U.S. Government Shutdown Puts Squeeze On Florida Employees

Jan 11, 2019

Federal employees held a rally in Downtown Tallahassee Thursday, amid having their paychecks halted as a result of the ongoing U.S. Government shutdown.
Credit Ray Coleman / Special to WFSU

Amid the U.S. Government shutdown now going on 20 days, federal employees and their agencies in Florida are feeling it in different ways. Still, the question of when the shutdown will end looms over the minds of many.

Kristan Morgan works in the Bureau of Prisons and is vice president of the local American Federation of Government Employees union.

“Not knowing when your next paycheck is going to come – no one really wants to go to work and know that they’re not going to be paid,” Morgan said. “So that’s really put us in a stressful position.”

Morgan says as she and many of her coworkers were leaving for holiday vacations, the robo call came in.

“There was a mass call that let everybody know that there was a lapse in appropriations and leave has been cancelled, you vacation has been cancelled – you need to return to work or face disciplinary action,” Morgan said.

Ray Coleman is president of the local federal workers’ union, and another of about 250 employees at the federal prison in Tallahassee.

“This will be our first complete paycheck that we will not receive. So we’ve been having to come to work day in and day out to do our jobs,” Coleman said. “And we’ve been kind of hoping things will get better, but the reality’s setting in that we’re not going to get a paycheck. And working at a federal prison, it’s already a stressful environment.”

Coleman and members of the union he heads held a rally Thursday, aimed at getting the attention of Florida’s leaders in Washington. Meanwhile, The Federal Emergency Management Agency will not be hindered by the U.S. government shutdown. That’s the word from spokesperson Deanna Frazier in the agency’s Tallahassee office.

“FEMA programs and services that are currently operating, including the emergency work and public infrastructure and mitigation projects, won’t be impacted by the shutdown – they continue,” Frazier said. “And there’s no disaster projects that are on hold presently.”

Frazier says the funding stream for FEMA comes from the National Disaster Relief Fund. That’s in contrast to other agencies under the Department of Homeland Security, which operate on funds from the federal budget.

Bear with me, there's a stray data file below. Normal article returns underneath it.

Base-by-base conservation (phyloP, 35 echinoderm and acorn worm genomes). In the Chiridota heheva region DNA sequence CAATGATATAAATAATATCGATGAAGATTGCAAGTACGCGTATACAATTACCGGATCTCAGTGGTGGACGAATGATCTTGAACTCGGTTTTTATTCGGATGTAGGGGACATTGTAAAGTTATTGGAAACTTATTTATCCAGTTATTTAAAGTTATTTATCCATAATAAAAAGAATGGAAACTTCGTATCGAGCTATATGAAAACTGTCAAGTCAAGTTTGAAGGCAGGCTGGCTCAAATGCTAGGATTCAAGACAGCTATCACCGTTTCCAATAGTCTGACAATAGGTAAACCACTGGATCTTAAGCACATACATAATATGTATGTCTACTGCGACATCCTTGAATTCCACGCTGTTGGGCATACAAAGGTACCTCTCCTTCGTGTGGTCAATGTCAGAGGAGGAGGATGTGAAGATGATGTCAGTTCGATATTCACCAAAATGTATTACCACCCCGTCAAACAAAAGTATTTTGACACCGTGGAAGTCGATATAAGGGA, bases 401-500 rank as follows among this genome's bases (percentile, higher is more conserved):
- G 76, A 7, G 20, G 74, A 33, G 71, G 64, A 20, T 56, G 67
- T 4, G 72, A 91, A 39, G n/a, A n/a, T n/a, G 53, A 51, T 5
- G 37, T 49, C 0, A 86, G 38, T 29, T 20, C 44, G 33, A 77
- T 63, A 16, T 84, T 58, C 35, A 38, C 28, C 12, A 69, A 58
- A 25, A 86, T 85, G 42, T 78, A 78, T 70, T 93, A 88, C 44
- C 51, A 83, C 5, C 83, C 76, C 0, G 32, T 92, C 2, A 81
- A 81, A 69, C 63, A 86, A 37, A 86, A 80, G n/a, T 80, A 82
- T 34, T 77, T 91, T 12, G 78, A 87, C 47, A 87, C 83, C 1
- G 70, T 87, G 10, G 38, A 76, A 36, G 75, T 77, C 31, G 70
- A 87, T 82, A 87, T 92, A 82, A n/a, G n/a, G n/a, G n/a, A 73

As President Donald Trump continues the shutdown as a holdout for funding a U.S.-Mexico border wall, questions abound about Trump declaring a state of emergency. The New York Times and other outlets this week reported the President is weighing the possibility of diverting disaster funds from the Army Corps of Engineers to build the wall – some of which is earmarked for Florida. Newly-minted Governor Ron DeSantis weighed in on that during his first days on the job:

“My sense is just as somebody who’s studied the Constitution, the President wouldn’t be able to just appropriate his own money under any circumstances. You may be able to repurpose the money – I’m not sure how that works,” DeSantis told reporters this week. “Obviously anything that was done on the disaster front, we have people that are counting on that.”

Florida’s federal courts are feeling the squeeze as well. Pamela Marsh is a former U.S. Attorney for the Northern District of Florida. Marsh supervised about 78 employees from Pensacola to Gainesville, including attorneys and support staff.

“In my opinion, the most difficult thing about these budget shutdowns is having to tell your workforce who is an essential employee and who is a non-essential employee,” Marsh said.

In the case of the U.S. Attorneys Office, essential employees are criminal prosecutors doing law enforcement work.

“But then you had to tell a good portion of your office that they are non-essential, and that doesn’t really feel so good,” Marsh said. And those are the folks that are doing the civil cases, the civil litigation – where the United States has been sued or the U.S. is suing someone else.”

Marsh says non-essential employees were furloughed, unable to do work on their cases. She adds the attorneys would file motions requesting a stay of the civil litigation – and most would be granted.

“So, for as long as the stay is in place and the civil litigation lawyers can’t work, there’s going to be a delay in those cases. So, gumming up the system – yes. But everything is stayed. So, all of it – it’s just like it comes back to life, once the shutdown’s lifted,” Marsh said.

But, as Marsh points out, federal employees who have missed paychecks have the chance to receive back pay, if Congress approves:

“Historically, when the shutdown ends, Congress has voted to give back pay to both the essential government workers who worked, and the non-essential government workers who stayed home from work.”

For federal prison employee Ray Coleman and many others, though their paychecks have been compromised, the expenses haven’t stopped.

“People have day to day bills that they have to pay. Healthcare expenses, childcare expenses. I’ve been telling a lot of media outlets that we have people still recovering from the hurricane,” Coleman said. “So, the morale is down. However, it brings us together as one – as one unit. Because we’re all in the same situation.”